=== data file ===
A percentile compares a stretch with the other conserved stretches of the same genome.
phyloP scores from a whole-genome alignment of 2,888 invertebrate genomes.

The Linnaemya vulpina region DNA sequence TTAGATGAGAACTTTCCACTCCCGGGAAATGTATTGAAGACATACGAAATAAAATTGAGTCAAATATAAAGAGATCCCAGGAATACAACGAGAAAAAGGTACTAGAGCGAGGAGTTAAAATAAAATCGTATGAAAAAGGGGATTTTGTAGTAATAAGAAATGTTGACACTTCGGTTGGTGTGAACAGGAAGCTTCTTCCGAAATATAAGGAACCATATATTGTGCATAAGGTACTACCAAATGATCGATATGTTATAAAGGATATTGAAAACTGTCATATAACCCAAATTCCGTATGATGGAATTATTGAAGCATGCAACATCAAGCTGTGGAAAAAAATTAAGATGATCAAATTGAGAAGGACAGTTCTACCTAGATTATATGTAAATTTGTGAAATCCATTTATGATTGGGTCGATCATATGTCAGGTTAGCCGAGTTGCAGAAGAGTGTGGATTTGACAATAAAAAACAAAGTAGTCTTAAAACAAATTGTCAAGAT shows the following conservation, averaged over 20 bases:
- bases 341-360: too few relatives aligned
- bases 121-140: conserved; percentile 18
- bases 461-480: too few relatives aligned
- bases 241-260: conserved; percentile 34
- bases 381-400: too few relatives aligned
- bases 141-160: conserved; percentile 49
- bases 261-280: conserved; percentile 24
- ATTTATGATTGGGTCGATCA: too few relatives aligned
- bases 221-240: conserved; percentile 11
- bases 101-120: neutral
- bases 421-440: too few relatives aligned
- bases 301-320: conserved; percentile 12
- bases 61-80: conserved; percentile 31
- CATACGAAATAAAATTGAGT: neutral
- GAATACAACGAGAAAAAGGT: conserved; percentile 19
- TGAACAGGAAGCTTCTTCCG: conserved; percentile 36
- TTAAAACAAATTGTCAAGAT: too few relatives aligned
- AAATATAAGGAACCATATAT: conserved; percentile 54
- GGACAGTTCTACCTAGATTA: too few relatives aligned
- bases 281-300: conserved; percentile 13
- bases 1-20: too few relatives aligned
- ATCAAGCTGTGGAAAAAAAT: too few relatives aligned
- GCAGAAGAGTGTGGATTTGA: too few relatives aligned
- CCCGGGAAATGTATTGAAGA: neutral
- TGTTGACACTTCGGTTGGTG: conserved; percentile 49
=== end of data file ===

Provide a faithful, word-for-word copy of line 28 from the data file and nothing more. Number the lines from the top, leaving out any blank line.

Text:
- TGTTGACACTTCGGTTGGTG: conserved; percentile 49